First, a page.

“I know you can do wonders with this place,” she said. “But, you’ve done your thing all your life. This one, let me do it my way … please. Trust me, I’ll be fine. You’ll like what I do with it, I promise. So, why don’t you sit back and enjoy.”

I took my time with the granola. Then, I put down my spoon, folded my napkin, and said, “Fine, sweetheart. It’s all yours. I’m here if you need me … but you won’t. I know.“

It wasn’t easy for me. But then, I had thought, what did we have to lose? What was the risk?

If I did anything, it was only to implement her wishes.

Her wishes! My thoughts race back to the first time I saw her … the first time I met her!

Hold your breath. It was the day we were married. And I didn’t get to see her face until after we were married. Hours after.

They were days when ancient traditions ruled, and arranged marriages were still de rigueur. I had entered our bedroom and shut the door behind me: we were alone together for the first time. The light was dim. I stood there with my back to the door, wondering what lay ahead … both literally and otherwise.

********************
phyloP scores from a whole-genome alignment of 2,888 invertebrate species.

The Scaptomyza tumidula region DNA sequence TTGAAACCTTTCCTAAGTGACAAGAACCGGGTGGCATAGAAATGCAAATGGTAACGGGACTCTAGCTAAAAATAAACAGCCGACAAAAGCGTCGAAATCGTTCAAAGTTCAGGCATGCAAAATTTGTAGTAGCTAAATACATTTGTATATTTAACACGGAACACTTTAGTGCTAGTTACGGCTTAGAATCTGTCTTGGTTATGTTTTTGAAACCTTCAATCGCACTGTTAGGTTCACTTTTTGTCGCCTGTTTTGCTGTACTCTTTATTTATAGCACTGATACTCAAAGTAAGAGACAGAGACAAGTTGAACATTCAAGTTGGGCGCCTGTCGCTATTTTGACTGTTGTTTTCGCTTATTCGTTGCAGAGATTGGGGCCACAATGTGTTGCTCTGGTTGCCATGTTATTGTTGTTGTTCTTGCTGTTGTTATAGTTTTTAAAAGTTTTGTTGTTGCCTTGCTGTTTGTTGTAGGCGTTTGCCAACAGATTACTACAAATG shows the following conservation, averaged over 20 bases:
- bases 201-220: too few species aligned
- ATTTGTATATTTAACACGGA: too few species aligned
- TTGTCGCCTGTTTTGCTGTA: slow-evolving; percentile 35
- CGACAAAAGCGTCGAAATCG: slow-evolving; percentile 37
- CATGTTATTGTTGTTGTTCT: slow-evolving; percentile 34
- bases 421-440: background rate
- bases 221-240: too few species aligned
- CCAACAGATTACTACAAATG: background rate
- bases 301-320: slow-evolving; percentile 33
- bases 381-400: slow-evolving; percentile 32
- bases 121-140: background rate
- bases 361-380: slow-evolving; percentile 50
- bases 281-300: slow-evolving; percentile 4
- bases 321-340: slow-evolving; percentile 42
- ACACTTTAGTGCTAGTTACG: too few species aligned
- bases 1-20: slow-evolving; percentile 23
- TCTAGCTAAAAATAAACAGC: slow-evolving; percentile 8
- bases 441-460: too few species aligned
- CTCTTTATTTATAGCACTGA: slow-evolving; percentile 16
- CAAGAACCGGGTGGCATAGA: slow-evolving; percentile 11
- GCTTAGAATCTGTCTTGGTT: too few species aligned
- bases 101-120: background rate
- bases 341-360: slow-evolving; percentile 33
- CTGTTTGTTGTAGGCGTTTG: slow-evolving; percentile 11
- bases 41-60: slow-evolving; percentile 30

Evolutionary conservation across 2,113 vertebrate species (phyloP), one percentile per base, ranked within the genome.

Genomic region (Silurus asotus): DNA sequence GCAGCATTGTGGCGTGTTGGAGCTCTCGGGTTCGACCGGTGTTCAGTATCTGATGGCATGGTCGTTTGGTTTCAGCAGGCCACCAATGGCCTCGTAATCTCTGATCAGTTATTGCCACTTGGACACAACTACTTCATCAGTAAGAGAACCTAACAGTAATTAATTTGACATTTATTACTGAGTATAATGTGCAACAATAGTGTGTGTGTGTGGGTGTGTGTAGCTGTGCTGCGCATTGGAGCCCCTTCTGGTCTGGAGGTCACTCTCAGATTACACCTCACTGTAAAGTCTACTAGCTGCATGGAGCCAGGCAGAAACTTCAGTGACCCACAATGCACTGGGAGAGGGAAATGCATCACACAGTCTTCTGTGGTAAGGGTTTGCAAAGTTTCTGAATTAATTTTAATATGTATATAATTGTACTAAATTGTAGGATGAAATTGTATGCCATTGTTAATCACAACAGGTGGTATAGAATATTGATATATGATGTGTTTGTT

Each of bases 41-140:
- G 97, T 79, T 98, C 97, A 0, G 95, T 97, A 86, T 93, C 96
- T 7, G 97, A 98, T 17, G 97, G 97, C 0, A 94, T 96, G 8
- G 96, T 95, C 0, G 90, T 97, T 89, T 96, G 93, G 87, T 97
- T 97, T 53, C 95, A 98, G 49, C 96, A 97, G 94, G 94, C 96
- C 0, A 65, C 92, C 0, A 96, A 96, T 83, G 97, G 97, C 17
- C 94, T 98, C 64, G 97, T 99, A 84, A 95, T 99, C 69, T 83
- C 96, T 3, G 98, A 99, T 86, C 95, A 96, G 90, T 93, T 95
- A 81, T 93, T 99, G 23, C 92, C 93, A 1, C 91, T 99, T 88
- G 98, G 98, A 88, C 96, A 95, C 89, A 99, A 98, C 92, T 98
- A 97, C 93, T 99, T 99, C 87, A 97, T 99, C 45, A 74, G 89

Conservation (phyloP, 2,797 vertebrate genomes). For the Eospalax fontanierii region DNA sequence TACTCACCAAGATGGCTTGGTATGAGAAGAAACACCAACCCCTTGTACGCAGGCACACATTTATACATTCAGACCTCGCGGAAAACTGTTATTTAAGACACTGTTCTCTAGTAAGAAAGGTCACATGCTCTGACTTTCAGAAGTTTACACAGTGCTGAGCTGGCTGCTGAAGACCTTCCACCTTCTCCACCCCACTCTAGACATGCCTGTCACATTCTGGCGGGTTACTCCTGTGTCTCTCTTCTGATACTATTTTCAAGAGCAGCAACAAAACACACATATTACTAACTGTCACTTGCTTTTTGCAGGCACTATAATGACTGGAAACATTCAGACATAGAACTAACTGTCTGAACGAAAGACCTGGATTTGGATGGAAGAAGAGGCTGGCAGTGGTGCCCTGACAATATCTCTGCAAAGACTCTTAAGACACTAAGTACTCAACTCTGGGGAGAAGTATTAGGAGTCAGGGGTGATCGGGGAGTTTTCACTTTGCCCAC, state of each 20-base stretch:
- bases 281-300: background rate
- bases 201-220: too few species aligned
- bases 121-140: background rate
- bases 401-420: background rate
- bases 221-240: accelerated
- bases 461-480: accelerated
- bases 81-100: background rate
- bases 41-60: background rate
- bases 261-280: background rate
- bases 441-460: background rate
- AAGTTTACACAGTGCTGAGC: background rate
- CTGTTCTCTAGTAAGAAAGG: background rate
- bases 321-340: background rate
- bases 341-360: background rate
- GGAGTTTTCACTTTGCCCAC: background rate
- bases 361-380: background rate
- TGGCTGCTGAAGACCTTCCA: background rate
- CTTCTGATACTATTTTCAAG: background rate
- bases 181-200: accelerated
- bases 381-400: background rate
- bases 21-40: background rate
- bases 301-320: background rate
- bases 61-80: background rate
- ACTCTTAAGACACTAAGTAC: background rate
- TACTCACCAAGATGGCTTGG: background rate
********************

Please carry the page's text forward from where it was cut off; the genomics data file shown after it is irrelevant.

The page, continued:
I saw her figure on the bed. Sitting up. The chunni was no longer covering her face. She was struggling with the clasp in her hair, trying to free the jewelled pendant that fell over her forehead.

I stood there. I could feel my blood thumping … in my chest, in my veins, in my head. Yet, I couldn’t move. She didn’t look like her photo -- that single image they had cared to show me when I was told I was going to be married.

Was it a mistake? Wrong person? She? Me? I’d never seen anyone so beautiful.

“Help me with this thing … please … ji!” she said.

It was the first time I’d heard her voice.

I didn’t know what to say, what to do. My body wouldn’t respond.

“Please …” she said again.

I found myself sitting on the bed with her. She pointed to her head. I reached up and fumbled with the clasp. She winced. Sorry, I said.

Somehow, it came off. She raised her face and looked at me, straight into my eyes.

I looked away, pretending to look for something in the far corner.

“I’m nervous too …” she said.

We sat there, motionless for a while.

“I want to say something,” she said.

I nodded. Our eyes locked again.

“Just one thing.”

I could barely hear her. I was too busy pinching myself. “She’s not real!” is all that my brain was saying. Shouting. Screaming.

“All I want to say,” she said, and as she whispered, her wrist jangled as her hand reached out and came to rest on my knee. “All I want say, ji, is … treat me right … always … and we’ll be friends … for life.”